Sub-concussive impact study to help make make sport safer - Oxley College of Health Sciences

Sub-concussive impact study to help make make sport safer

Over the last few years, the science of concussion has rapidly evolved and concern over the effects of concussion has become a topic of discussion and debate. Professors at The University of Tulsa Oxley College of Health Sciences are taking their research one step further to assess the impact of sub-concussive hits that are currently undetectable by standard testing methodologies.

A sub-concussive hit is a blow to the head that does not result in a concussion. The thought is that multiple smaller blows may accumulate damage in the brain causing an array of problems from balance to reduced reaction time. “We are interested in identifying the potential short-term risks to student-athletes caused by sub-concussive impacts during the normal course of practice and play, and whether those hits negatively affect players’ balance and cognition,” said Rachel Hildebrand, PhD, AT and clinical assistant professor in the Department of Kinesiology and Rehabilitative sciences at TU. “Our goal is to identify ways to minimize players’ risks without threatening the integrity of the game.

Rachel Hildebrand, Ph.D., AT

The pilot study was conducted in early 2017 in partnership with The University of Tulsa Golden Hurricane football team. Additional funding will expand the research over the next year. “Originally, we received a faculty research grant from within the TU community and have recently earned additional funding from the American Athletic Conference Research Grant program, said study co-author, Laura Wilson, PhD., CCC-SLP, CBIST and assistant professor in TU’s Mary K. Chapman Center for Communicative Disorders.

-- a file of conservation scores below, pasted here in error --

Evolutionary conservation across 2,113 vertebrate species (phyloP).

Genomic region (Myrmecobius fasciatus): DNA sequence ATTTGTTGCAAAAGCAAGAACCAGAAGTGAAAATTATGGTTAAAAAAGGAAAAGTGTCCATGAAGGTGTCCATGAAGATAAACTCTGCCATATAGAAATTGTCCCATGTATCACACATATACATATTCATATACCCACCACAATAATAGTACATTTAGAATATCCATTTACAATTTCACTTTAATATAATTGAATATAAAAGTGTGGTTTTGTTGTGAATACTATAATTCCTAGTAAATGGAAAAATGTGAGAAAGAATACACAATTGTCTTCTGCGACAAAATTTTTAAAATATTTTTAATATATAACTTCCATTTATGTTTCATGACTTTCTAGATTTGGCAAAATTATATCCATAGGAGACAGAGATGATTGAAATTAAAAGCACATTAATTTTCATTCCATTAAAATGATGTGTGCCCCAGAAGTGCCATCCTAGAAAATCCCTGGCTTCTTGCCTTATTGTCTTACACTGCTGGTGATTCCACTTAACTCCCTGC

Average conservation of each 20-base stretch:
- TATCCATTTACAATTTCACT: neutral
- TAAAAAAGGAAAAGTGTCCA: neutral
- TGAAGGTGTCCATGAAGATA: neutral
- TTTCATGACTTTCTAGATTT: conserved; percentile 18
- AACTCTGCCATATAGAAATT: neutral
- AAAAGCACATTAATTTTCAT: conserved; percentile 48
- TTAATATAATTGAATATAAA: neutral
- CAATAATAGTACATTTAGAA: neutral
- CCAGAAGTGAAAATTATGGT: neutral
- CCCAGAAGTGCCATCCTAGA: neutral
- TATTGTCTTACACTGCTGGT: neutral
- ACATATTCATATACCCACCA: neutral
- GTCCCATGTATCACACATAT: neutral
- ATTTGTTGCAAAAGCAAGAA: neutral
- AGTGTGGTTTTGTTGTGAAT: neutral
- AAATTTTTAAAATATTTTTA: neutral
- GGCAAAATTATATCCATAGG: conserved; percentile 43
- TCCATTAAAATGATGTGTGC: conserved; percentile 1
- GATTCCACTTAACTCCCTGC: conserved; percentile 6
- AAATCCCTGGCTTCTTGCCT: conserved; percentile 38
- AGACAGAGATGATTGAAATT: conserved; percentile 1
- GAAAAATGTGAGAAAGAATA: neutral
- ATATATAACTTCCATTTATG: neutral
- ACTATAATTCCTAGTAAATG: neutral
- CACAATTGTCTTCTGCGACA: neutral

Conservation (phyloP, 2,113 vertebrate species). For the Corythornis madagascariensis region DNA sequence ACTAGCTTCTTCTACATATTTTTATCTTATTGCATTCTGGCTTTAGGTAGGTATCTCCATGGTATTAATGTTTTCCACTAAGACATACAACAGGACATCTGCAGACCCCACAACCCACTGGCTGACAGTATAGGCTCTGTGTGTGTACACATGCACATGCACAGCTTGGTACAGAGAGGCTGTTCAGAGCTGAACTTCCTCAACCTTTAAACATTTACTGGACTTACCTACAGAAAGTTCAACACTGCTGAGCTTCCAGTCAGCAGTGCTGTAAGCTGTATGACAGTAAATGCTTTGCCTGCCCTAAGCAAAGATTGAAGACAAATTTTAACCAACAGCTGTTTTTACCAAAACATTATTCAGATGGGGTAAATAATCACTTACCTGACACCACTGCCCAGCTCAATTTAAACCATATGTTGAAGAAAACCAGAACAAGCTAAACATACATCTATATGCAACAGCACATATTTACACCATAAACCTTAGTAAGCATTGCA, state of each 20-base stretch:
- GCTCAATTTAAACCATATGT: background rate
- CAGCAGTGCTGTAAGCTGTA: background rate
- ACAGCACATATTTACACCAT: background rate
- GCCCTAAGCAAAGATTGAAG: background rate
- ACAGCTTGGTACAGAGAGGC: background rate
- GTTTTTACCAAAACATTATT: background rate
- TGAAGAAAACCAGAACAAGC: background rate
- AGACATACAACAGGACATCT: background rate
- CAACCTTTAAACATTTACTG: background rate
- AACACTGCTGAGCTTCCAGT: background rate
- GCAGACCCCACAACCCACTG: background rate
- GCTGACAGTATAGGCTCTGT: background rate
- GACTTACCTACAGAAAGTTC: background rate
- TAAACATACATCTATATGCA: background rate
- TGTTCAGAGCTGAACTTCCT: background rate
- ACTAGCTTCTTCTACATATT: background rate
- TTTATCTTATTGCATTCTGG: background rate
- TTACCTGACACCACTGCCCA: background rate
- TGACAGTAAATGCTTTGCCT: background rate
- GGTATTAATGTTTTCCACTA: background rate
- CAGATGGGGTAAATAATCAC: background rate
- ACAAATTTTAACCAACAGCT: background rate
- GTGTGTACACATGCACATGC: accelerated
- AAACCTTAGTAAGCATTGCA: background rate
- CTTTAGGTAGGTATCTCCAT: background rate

The research team is working closely with the TU Athletic and Computer Science Departments as well as Sway Medical of Tulsa, Oklahoma – creator of the first FDA-approved mobile balance test application using a mobile device. Additionally, players complete a daily symptom checklist and their football helmets have telemetry sensors that collect hit location and magnitude. The players also take the Paced Auditory Serial Addition Test (PASAT), a neuropsychological assessment used to test capacity and rate of information processing and attention and the Behavior Rating Inventory of Executive Function®–Adult Version, a measure of self-regulation in the everyday environment.

Laura Wilson, Ph.D. CCC-SLP, CBIST

“Information from this study will allow us to identify teams, positions and practice activities that may place the players at greater risk,” said Wilson. “Our hope is to provide athletic trainers and coaches with actionable information.”

“The coaches teach the technique anyway, but this information is another thing the players can see in addition to the film,” said Dave Polanski, TU director of sports medicine. “With the numbers, they can see the effects: ‘Now I get why they’re telling me to use my hands. In addition to getting off blocks, it helps me to stay healthy.’”

Results from the study will be available in the spring of 2018.

The TU Oxley College of Health Sciences advances the university’s mission of providing a quality education to students entering the healthcare industry while supporting the commitment to improve the lives of Oklahomans. Academic programs include nursing, communication sciences and disorders, kinesiology and rehabilitative sciences, athletic training and community medicine.